- Yeah, and if you watched that episode, further in that scene, once all of the guys leave and it's just Ern and his cousin Alfred there on the couch, they have a very heart-to-heart break-up sort of argument, and the party is continuing throughout. And we sort of use that background sound as score. So we have peaks and valleys, and it's very very subtle, it's things that probably people wouldn't notice, but because we don't have score we sort of use those elements as score.

- And weave that in, yeah.

- That's right. So that's an example of ...

- Yeah, I've noticed that. And we'll speak about how are you creating this funky, it's supposed to not be clean sound. Are you using the essential sound panel ?

- That's right, yeah, we do that a lot. You know, it's simple things like futzing with distortion, room reverb, that sort of thing. I really like being able to keyframe audio effects, I like ... and I can do it without rendering, so a lot of it is just sort of--

- So you really go in there, I mean you're keyframing and you're--

- Oh yeah, well, and in the tools too, they help us to do things very quickly but also very complexly.

- We're able to hit playback, ramp up reverb as it's playing back, "Oh, this is what it sounds like with more reverb," dial it back. So we can dial those things in, and then when you're sitting with Hiro or Donald, you can be on top of levels, and--

- [Kyle] That's right.

- [Christine] Right.

- Yeah, actually, a lot of times when Hiro and Donald are in the room and we're playing back something, I can turn things up and down without interrupting the playback, which I like 'cause it saves me a lot of time.

- And so they're in the room with you, and you're mixing, well, temp-mixing this as you go.

- Yeah, instead of writing down: "This is too loud, that was too quiet," I can do it on the fly--

- [Christine] You're just doing it on the fly.

- And it saves me so much time later, yeah.

- [Christine] So that's a good tool for you guys.

- Yeah, and it's just because there's not a lot of rendering it's a lot of trial and error, honestly.

- And for the songs that are coming through, that are playing, do you get to choose those? Do you have any influence?

- Yeah, quite a bit, yeah.

- Or do they tell you what they want?

- Yeah, things that are modern, like trap music, hip-hop, Donald and his brother Stephen are sort of the go-to for that, but I worked at a record store for a really long time, so I have a pretty good working knowledge of old soul, and jazz, and things like that, so I bring a lot of that to it, and they love it.

- [Christine] And they love it.

- Yeah, yeah, absolutely. We have great music supervisors, who go to Atlanta and talk to young, unsigned kids and try and get their music in the show as well, so it's a very democratic process.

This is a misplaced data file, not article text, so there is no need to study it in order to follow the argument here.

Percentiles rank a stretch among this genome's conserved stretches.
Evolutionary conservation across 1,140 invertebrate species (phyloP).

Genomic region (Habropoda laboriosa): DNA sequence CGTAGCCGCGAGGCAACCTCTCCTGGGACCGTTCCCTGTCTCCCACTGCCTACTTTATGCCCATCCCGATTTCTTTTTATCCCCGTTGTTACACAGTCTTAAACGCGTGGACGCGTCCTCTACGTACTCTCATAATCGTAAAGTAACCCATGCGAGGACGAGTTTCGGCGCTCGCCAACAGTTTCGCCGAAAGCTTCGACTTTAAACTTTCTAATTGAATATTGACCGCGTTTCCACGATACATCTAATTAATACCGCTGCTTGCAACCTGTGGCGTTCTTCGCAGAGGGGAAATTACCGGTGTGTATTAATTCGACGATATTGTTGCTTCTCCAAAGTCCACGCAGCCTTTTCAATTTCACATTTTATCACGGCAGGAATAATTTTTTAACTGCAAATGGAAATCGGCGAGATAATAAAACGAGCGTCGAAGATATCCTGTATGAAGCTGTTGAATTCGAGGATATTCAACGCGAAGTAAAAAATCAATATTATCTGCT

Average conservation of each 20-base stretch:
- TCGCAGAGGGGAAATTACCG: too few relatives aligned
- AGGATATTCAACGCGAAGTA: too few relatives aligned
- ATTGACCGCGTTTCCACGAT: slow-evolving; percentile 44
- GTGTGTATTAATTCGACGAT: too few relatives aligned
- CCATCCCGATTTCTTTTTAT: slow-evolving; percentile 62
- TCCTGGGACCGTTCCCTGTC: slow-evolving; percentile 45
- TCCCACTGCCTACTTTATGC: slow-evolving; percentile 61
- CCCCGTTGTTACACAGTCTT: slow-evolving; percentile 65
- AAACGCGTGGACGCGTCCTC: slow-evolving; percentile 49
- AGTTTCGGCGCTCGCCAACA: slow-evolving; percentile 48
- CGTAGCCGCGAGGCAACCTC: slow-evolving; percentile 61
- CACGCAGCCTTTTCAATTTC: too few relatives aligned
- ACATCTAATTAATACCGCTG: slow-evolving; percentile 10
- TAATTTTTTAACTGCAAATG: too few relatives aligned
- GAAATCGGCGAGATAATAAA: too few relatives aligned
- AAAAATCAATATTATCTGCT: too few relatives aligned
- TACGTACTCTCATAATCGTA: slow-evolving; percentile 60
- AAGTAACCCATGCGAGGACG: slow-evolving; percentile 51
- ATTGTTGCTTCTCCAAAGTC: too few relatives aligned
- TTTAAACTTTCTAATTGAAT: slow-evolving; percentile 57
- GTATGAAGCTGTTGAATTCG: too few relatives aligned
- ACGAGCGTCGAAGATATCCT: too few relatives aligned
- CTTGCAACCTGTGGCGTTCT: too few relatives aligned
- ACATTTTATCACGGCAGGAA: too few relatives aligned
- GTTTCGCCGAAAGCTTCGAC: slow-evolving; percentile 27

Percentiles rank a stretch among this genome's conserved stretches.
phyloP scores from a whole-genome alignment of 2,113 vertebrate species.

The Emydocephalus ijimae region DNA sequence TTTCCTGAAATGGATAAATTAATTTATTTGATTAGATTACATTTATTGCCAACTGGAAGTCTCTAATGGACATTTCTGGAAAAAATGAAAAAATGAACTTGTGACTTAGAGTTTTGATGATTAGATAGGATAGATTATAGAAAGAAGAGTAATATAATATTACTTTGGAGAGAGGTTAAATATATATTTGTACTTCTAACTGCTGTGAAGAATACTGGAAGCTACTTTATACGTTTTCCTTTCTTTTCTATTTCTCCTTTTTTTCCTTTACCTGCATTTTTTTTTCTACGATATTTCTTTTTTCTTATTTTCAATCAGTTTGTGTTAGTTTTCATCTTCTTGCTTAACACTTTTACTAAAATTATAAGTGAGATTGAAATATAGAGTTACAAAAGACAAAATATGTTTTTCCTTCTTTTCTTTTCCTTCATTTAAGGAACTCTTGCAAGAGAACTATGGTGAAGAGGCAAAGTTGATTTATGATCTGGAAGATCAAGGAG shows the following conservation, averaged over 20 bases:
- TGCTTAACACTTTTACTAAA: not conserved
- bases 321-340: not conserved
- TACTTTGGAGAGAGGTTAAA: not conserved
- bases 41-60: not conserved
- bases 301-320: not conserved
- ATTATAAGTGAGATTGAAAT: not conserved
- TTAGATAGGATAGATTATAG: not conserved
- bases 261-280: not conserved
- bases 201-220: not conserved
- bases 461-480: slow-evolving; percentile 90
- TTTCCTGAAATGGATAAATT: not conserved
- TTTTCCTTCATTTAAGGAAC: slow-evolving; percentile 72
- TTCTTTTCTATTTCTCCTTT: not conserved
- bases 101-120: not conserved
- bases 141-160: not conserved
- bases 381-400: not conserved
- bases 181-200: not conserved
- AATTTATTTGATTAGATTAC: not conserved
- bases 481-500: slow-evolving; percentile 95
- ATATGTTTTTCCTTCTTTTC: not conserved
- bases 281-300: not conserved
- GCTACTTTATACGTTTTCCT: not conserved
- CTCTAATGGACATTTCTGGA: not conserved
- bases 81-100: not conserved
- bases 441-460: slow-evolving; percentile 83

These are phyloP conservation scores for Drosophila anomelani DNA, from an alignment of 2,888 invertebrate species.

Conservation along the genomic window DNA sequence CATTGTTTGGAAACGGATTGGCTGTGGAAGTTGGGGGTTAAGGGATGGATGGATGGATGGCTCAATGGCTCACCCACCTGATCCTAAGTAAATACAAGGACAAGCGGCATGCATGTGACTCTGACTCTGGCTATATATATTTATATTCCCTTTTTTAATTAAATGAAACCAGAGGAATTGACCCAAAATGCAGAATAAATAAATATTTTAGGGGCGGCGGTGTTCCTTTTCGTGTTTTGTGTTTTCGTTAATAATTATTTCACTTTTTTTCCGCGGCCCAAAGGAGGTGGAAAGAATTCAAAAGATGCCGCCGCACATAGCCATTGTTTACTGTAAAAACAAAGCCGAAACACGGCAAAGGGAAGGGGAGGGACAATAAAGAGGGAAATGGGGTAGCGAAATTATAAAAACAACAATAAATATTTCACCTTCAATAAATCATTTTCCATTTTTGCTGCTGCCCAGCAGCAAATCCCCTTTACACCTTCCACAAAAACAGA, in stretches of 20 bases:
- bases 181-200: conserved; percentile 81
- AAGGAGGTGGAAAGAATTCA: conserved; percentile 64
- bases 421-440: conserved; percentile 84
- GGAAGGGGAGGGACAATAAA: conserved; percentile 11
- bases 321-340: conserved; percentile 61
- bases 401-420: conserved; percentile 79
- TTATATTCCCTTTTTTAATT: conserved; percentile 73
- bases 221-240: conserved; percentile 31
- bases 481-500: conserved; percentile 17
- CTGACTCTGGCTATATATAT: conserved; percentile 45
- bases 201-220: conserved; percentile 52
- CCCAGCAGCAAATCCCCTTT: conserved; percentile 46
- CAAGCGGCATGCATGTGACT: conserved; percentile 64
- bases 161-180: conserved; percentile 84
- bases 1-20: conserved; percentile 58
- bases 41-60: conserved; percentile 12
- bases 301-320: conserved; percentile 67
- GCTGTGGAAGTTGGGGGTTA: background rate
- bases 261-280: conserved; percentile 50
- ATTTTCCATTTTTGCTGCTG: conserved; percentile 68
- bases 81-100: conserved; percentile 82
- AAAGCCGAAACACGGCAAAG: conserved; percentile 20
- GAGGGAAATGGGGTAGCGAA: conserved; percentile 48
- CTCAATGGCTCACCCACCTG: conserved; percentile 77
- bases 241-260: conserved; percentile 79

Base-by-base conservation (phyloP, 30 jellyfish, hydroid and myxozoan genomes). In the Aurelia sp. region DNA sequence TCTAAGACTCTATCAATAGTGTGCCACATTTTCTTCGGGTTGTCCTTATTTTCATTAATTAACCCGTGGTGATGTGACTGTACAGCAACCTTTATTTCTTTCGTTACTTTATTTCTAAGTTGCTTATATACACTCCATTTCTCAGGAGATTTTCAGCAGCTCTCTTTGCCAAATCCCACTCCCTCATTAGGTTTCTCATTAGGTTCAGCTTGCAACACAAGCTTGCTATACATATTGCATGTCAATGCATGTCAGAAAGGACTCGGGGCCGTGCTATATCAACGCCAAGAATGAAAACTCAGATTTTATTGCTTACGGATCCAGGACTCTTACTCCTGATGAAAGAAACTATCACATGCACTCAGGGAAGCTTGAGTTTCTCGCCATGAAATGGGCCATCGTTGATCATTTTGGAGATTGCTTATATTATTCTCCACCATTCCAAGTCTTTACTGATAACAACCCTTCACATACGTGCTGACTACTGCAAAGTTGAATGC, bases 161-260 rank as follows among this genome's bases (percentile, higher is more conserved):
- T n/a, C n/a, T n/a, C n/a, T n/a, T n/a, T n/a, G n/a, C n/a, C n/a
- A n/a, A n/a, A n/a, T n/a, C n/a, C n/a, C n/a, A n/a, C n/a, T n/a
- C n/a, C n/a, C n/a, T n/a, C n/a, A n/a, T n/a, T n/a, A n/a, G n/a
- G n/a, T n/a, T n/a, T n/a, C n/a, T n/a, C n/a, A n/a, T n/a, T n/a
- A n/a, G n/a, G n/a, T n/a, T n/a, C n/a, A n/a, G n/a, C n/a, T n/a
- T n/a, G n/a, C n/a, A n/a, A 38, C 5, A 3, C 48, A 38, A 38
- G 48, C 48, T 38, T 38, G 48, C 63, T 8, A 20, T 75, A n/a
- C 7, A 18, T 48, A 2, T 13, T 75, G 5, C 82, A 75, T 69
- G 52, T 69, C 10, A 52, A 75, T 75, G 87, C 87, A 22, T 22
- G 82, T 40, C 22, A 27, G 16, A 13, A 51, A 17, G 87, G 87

- So, I mean, this music is a really important component even though you're not using it as score?

- That's right, yeah. I mean, we sort of cheat a little bit, we have montages and things like that we're using, but we don't ... Yeah, this is all music that's in the world, and being able to world-ize the music in our cuts.

- Yeah, I think that's what makes it so unique and special, I mean, that combination of introducing us to that, in a way.

- In my opinion it adds a layer of authenticity--

- Right.

- It is, yeah, that's a great word for it.

- 'Cause it's more documentary, you're more in that moment--

- Yeah, it's more authentic.

- Right.

- Rather than a montage at the end of an episode to a Coldplay song or something

- Yeah, yeah, right, right.

- [Ernie] No offense to Coldplay.

- Now you do have some episodes where I've heard music, really interesting music that I think you mentioned were from some local L.A. artist, did you wanna--

- There is one episode from this past season, it was episode 205, the whole episode is Alfred trying to get a haircut from a barber, and the--

- [Ernie] Bibby.

- Bibby is the barber's name. And the whole episode is just the two of them, there's no B-story, we're not cutting away to anything, and it was kind of a difficult one to put together for that reason, so I did something that we'd never done before, I started scoring it with jazz, I started scoring it with old, like--

- [Christine] Nice!

- Hard bop and stuff like that, because it really felt ... it fit the character of Bibby who's very frenetic and crazy, and it sort of helped with the pace of the whole thing. And when Donald saw it, he said: "Oh, this is a great idea, yes, scoring it, I think the jazz thing has sort of been done, maybe." So this is where it helps to have Donald as your show runner. He texted Thundercat and Flying Lotus, who are two L.A. musicians who are sort of--

- Oh, nice, yeah.

- Like, experimental hip-hop

- Thundercat's like, an amazing bass player ...

- He was like, how will we use these guys?

- Yeah, he was like: "Hey, can you score this episode?" And they were like: "Yeah, sure." And they came in the next day and watched it, and then a week later we had a score, and it was like, oh, okay, I guess it's that easy when you're Donald Glover, you can just text geniuses, yeah.

- Could we see that clip?

- Oh yeah, we have that clip.

- Yeah, we can show that.

- Yeah, let's do that.

- That's my ride!

- Hey, you don't think she'd call the police, do you?

- I'm still on probation, nigga, so I hope the fuck not.

- Nah, she ain't doin', we alright, it's all good.

- Do I even have to say it, Bib?

- We should probably just head--

- Should probably head back to the shop, right?

- Probably just head on back to the shop, yeah, okay.

- That's right.

- Imma take you right on back, get you cut off real quick. I got you, paper boy. Oh hell no!

- Bibby, goddammit man, what you doing?

- It's okay.

- Fucking two pigs, man, shit! How you gonna do that when I ain't got no seatbelt on, nigga?

- doing the seatbelt all the time.

- Yeah, no shit, why is your seat ... Man, Bibby, fuck you.

- that one don't work good.

- Shit.

- Lamar!

- So that's atypical, but that's another example.

- You're saying that is atypical, that's not--

- That's the only episode that we've ever put score in.

- Oh, the only one?

- Like, actual composed score.

- But I think you were, that was a great choice that you made, because it really helped it move along, I mean, there was so much ... Like, we'd heard that conversation between them, I loved that episode actually.

- Okay, well I'm lucky enough to work on a show where I can make that choice if I want to and they go with it, so ...

- Oh, that's the dream.

- Yeah.

- You guys both do such creative work, and I'm so inspired by your editing, and--

- [Kyle] Oh, thanks.

- I really appreciate you coming here tonight.

- No, thanks for having us, it was great, yeah.

- And sharing this with us.

- Yeah, yeah. I love talking about the show, so I'm ...

- That's great.

- Thanks.

- Thank you both.

- Yeah, okay, thanks so much.

- Thank you so much.

- Thank you.